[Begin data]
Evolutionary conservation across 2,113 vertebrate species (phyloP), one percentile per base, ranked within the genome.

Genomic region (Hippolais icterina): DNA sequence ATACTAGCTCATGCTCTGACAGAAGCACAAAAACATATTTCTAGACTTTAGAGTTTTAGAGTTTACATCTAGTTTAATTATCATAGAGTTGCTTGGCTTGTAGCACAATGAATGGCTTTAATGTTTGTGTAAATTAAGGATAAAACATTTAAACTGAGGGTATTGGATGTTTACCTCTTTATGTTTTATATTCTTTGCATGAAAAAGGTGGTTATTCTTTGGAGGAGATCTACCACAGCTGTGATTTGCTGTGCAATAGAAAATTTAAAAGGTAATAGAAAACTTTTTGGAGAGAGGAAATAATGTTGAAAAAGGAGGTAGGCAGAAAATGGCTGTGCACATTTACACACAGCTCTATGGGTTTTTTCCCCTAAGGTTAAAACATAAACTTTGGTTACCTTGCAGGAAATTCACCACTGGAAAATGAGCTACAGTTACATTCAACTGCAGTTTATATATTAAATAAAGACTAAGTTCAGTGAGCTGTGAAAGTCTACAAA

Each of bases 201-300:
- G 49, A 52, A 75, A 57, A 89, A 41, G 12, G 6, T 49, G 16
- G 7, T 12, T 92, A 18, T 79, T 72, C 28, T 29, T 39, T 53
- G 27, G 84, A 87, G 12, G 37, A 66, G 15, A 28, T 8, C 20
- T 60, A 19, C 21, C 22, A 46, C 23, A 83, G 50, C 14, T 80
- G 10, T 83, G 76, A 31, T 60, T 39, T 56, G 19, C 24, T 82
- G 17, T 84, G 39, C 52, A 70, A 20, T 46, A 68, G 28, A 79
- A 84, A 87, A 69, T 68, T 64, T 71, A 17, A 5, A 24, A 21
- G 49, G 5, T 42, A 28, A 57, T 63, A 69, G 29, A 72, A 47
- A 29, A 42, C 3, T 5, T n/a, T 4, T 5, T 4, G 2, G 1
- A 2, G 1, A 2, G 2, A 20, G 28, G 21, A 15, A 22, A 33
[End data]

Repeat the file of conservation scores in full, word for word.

Evolutionary conservation across 2,113 vertebrate species (phyloP), one percentile per base, ranked within the genome.

Genomic region (Hippolais icterina): DNA sequence ATACTAGCTCATGCTCTGACAGAAGCACAAAAACATATTTCTAGACTTTAGAGTTTTAGAGTTTACATCTAGTTTAATTATCATAGAGTTGCTTGGCTTGTAGCACAATGAATGGCTTTAATGTTTGTGTAAATTAAGGATAAAACATTTAAACTGAGGGTATTGGATGTTTACCTCTTTATGTTTTATATTCTTTGCATGAAAAAGGTGGTTATTCTTTGGAGGAGATCTACCACAGCTGTGATTTGCTGTGCAATAGAAAATTTAAAAGGTAATAGAAAACTTTTTGGAGAGAGGAAATAATGTTGAAAAAGGAGGTAGGCAGAAAATGGCTGTGCACATTTACACACAGCTCTATGGGTTTTTTCCCCTAAGGTTAAAACATAAACTTTGGTTACCTTGCAGGAAATTCACCACTGGAAAATGAGCTACAGTTACATTCAACTGCAGTTTATATATTAAATAAAGACTAAGTTCAGTGAGCTGTGAAAGTCTACAAA

Each of bases 201-300:
- G 49, A 52, A 75, A 57, A 89, A 41, G 12, G 6, T 49, G 16
- G 7, T 12, T 92, A 18, T 79, T 72, C 28, T 29, T 39, T 53
- G 27, G 84, A 87, G 12, G 37, A 66, G 15, A 28, T 8, C 20
- T 60, A 19, C 21, C 22, A 46, C 23, A 83, G 50, C 14, T 80
- G 10, T 83, G 76, A 31, T 60, T 39, T 56, G 19, C 24, T 82
- G 17, T 84, G 39, C 52, A 70, A 20, T 46, A 68, G 28, A 79
- A 84, A 87, A 69, T 68, T 64, T 71, A 17, A 5, A 24, A 21
- G 49, G 5, T 42, A 28, A 57, T 63, A 69, G 29, A 72, A 47
- A 29, A 42, C 3, T 5, T n/a, T 4, T 5, T 4, G 2, G 1
- A 2, G 1, A 2, G 2, A 20, G 28, G 21, A 15, A 22, A 33